written for re:search; I don't know if it will be published there.
"The bane of my existence is doing things that I know the computer could do for me." -- Dan Connolly, 'XML Revolution'.
Preparation for meetings and conferences involves answering multiple questions about the event (when does the meeting start? when's lunch? what time's my flight?) but also about people (who's going to be at the meeting? what do they look like? what have they written? have I met them before?), places (where is the conference? where's the nearest tube, airport, station? where's the nearest good Japanese restaurant? where's my hotel?), related documents, webpages and so on.
In October 2002 ILRT hosted a workshop on the 'Semantic Web and Calendaring' as part of the EU-funded 'Semantic Web Advanced Development in Europe' project. The aim was to show how the Semantic Web will be useful for answering these sorts of questions.
RDF (Resource Description Framework) is a W3C Semantic Web specification that enables anyone to create a vocabulary that describes anything. Vocabularies created by different communities can be combined in a text-based file format to provide rich descriptions of things like events, people and documents.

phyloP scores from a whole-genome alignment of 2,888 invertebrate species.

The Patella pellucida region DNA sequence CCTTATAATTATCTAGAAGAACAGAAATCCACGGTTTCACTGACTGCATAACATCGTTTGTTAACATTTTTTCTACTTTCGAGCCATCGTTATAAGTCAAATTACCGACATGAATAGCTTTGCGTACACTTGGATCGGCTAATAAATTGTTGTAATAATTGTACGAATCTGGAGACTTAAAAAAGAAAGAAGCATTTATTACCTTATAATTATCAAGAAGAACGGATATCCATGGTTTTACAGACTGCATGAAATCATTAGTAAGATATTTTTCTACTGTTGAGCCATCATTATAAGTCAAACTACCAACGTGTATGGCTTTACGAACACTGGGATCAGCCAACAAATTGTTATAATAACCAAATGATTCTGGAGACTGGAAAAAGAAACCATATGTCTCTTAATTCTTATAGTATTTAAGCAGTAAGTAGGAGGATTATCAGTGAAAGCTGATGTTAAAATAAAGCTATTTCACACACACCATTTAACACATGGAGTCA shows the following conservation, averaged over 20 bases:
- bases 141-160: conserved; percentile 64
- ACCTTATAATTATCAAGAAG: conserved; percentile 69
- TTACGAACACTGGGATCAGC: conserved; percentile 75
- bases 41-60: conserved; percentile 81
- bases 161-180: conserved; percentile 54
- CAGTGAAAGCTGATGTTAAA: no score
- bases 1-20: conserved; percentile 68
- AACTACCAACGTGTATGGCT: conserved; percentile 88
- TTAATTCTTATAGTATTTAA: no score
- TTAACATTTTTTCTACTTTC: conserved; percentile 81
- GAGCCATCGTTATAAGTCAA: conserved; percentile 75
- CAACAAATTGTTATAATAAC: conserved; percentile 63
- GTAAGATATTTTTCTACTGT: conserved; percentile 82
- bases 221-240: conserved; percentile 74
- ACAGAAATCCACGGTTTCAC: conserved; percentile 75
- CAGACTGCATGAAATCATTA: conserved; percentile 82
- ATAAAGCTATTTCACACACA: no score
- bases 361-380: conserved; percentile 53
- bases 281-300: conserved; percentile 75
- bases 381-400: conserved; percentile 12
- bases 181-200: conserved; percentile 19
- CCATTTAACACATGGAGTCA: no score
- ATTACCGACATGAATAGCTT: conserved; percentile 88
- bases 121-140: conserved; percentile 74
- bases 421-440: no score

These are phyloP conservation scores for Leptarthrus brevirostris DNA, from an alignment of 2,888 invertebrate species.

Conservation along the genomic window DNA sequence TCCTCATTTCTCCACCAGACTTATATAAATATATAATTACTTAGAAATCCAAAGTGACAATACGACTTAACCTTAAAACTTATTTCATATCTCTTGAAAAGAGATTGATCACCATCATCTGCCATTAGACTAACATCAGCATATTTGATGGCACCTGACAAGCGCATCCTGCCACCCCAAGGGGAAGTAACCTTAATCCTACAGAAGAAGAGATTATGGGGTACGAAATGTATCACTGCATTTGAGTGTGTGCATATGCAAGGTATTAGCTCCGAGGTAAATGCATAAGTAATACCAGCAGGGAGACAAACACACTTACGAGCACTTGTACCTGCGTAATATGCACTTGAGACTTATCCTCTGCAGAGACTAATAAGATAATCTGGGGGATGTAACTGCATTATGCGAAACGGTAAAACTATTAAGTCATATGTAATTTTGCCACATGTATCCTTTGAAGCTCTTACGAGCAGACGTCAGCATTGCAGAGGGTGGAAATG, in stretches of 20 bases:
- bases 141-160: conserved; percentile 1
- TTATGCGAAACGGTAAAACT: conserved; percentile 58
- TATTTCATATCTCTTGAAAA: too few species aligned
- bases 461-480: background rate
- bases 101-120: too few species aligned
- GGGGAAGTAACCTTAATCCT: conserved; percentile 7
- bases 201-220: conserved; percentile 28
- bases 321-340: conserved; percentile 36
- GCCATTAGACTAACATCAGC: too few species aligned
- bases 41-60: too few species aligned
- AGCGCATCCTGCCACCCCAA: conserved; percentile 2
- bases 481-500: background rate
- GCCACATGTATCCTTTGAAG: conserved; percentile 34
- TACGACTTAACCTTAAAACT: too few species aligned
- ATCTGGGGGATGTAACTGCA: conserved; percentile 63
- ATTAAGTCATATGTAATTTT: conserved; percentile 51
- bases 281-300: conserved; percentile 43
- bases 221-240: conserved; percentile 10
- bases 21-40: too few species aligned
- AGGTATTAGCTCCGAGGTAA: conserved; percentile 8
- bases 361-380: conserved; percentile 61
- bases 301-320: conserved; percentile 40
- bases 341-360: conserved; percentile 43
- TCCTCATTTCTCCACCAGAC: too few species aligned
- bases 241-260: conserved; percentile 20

Much of this information is already made available on the web for humans to process; RDF versions of documents make the information machine-processible, by structuring it as uniquely identified types of things (meetings, conferences, people, webpages), their relations and properties (times and dates, names, creators), and specific instances of them (me, Bob, that particular staff meeting). The more information is available as RDF, the more that software can help with admininstrative legwork (where do I go for this meeting?), and also be used for more interesting applications (who do I want to meet at this conference?).
The workshop produced many usage scenarios and ongoing collaboration on a vocabulary for RDF based on the IETF iCalendar standard.
More information: http://www.w3.org/2001/sw/Europe/